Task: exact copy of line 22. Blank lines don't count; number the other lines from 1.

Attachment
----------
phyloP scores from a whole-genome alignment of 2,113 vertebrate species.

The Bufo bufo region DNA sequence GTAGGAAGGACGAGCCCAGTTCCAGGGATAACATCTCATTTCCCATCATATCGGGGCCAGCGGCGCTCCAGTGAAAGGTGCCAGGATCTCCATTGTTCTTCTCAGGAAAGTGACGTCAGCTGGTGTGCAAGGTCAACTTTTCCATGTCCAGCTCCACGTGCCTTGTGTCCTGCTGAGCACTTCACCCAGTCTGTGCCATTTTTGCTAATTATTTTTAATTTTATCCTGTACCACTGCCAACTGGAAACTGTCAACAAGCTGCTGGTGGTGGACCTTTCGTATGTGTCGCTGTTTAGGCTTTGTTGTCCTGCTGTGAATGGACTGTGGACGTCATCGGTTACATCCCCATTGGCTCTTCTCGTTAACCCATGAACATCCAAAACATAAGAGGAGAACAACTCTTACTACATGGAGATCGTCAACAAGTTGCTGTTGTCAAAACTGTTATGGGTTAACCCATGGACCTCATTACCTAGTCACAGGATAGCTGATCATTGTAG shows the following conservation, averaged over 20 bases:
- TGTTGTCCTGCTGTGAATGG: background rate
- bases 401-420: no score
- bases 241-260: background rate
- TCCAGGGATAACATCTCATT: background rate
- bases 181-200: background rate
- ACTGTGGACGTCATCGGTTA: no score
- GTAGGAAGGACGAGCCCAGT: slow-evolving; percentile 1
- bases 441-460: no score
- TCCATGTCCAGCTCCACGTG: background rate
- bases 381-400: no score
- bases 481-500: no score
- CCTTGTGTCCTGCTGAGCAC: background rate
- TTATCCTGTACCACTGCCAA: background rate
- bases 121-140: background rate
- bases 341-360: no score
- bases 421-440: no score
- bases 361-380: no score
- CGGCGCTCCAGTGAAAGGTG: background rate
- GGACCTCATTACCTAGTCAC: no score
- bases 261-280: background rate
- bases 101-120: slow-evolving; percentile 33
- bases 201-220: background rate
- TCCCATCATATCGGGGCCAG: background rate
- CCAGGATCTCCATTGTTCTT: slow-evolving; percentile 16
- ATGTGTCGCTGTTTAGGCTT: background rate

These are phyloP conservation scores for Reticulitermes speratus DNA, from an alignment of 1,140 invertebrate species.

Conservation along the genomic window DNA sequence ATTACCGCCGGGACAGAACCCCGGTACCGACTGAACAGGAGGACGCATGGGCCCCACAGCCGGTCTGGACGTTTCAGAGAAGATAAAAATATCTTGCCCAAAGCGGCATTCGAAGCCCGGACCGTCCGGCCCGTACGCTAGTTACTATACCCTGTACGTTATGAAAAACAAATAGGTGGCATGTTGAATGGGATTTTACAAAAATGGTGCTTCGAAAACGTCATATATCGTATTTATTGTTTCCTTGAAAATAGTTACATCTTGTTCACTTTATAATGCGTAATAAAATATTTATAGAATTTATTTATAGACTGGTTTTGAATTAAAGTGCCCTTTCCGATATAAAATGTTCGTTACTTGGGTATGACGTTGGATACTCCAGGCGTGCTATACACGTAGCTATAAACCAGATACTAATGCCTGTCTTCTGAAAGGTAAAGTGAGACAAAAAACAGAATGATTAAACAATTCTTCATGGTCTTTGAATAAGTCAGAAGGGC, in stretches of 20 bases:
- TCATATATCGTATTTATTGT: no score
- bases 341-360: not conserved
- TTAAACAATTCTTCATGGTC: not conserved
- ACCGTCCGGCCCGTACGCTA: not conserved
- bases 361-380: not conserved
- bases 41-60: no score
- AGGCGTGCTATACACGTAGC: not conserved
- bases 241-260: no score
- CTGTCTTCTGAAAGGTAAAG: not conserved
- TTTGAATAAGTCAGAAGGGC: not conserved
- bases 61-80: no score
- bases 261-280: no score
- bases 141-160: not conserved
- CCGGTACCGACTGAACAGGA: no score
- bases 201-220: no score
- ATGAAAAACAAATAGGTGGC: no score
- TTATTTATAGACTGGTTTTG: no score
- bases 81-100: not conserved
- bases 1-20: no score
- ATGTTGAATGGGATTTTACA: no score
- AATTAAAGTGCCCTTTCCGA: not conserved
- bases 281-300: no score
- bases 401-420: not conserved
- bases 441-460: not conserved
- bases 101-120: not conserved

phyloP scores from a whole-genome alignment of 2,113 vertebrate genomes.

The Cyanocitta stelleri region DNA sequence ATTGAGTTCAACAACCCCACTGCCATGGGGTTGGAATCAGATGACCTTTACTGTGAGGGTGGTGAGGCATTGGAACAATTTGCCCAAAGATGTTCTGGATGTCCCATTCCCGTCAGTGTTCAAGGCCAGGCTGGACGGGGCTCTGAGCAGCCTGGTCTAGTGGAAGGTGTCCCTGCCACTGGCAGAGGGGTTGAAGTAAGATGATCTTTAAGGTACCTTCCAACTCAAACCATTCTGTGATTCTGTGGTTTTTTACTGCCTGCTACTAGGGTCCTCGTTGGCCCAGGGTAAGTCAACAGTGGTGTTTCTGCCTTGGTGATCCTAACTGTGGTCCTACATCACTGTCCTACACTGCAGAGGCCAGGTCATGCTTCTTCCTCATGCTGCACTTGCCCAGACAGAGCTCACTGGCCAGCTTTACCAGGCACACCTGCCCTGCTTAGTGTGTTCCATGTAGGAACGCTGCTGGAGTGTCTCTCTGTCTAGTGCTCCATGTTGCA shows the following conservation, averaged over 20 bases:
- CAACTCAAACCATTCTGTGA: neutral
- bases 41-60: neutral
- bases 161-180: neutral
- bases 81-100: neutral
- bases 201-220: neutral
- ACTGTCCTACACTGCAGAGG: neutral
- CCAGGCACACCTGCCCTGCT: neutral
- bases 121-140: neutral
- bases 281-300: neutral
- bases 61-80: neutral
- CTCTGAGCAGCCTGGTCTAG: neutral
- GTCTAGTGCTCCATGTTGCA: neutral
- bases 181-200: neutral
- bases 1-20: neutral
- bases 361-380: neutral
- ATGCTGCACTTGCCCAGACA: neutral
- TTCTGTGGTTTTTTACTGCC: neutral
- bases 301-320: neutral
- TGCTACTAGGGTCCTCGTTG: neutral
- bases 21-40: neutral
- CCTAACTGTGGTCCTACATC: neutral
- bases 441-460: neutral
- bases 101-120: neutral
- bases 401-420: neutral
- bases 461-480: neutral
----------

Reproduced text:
- bases 261-280: background rate